With housing finance still in disrepair and little activity in the way of newly issued, private residential mortgage securities, a panel of economists, former regulators and other mortgage industry experts are calling for national loan servicing standards that they say would promote and accelerate a market recovery.

More than 50 co-signers took this position in a letter addressed just before Christmas to Treasury secretary Timothy Geithner, Federal Reserve Board chairman Ben Bernanke and the heads of the Federal Deposit Insurance Corp, Federal Housing Finance Agency, Office of the Comptroller of the Currency and Securities and Exchange Commission. The letter asserted that “new securitization standards should be adopted now” to address “the misaligned incentives and ‘tranche warfare’ issues that have bedeviled mortgage servicing throughout this crisis.”

One of the signers is investment banker, risk management adviser and co-founder of Institutional Risk Analytics R. Christopher Whalen, who organized the effort and posted the letter on his Web site. Whalen was joined, among others, by Brookings Institution guest scholar, housing policy expert and journalist Martin Mayer;  former Federal Housing Finance Board chairman Allan Mendelowitz; prominent and often outspoken economists James Galbraith of the University of Texas; Nouriel Roubini of New York University; former Federal Reserve and FDIC official Robert Eisenbeis, now chief monetary economist of Sarasota, Florida-based Cumberland Advisors; University of Maryland Law School professor Michael Greenberger, formerly of the Commodity Futures Trading Commission and Justice Department; and affordable housing advocate Harold Simon, executive director of the National Housing Institute.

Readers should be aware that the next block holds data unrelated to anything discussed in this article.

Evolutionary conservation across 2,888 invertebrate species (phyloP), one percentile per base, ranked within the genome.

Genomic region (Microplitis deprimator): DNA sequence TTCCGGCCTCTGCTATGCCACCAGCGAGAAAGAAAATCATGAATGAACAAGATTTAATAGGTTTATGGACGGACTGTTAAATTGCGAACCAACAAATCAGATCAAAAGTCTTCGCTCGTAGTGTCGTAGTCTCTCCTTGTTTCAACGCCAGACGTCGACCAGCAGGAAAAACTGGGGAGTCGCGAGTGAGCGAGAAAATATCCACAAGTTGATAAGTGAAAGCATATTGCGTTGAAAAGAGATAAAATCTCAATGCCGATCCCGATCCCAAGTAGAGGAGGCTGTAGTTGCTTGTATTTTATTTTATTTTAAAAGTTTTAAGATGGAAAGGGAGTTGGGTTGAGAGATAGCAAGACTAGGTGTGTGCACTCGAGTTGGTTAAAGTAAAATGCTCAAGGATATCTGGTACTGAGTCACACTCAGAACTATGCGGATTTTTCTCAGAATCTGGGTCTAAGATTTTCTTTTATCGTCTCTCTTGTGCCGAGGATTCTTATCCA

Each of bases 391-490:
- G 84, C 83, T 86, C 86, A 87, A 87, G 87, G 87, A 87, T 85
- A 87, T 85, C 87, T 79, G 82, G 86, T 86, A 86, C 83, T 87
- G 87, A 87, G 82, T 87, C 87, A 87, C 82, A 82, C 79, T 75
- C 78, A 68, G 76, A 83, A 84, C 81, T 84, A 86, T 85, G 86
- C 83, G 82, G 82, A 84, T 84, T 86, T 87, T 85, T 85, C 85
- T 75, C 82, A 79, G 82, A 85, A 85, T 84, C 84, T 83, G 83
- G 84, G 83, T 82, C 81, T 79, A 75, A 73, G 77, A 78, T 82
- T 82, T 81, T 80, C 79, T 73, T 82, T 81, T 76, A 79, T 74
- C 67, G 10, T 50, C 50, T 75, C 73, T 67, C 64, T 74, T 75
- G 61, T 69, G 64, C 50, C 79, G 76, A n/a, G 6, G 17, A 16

The dearth of mortgage credit, compounded by reported fraud and disarray in foreclosures, loan modifications and related processes, is “bad for investors, bad for homeowners and ultimately bad for a sustainable residential mortgage securitization market and the U.S. economy,” the letter said. Also at stake, it went on, are the health and soundness of insured financial institutions that rely on a functioning secondary mortgage market for liquidity management.

“The chaotic situation in the mortgage market today demands immediate action to ensure all parties are treated fairly and to restore the confidence needed to support a recovery in real estate markets and the entire U.S. economy,” said the letter.

It suggested such borrower- and investor-protection standards as prompt crediting and, when necessary, corrections of monthly loan payments; tying compensation structures to effective, long-term management of securitized assets; and barring commingling of homeowners’ monthly payments with servicers’ assets for any longer than two business days.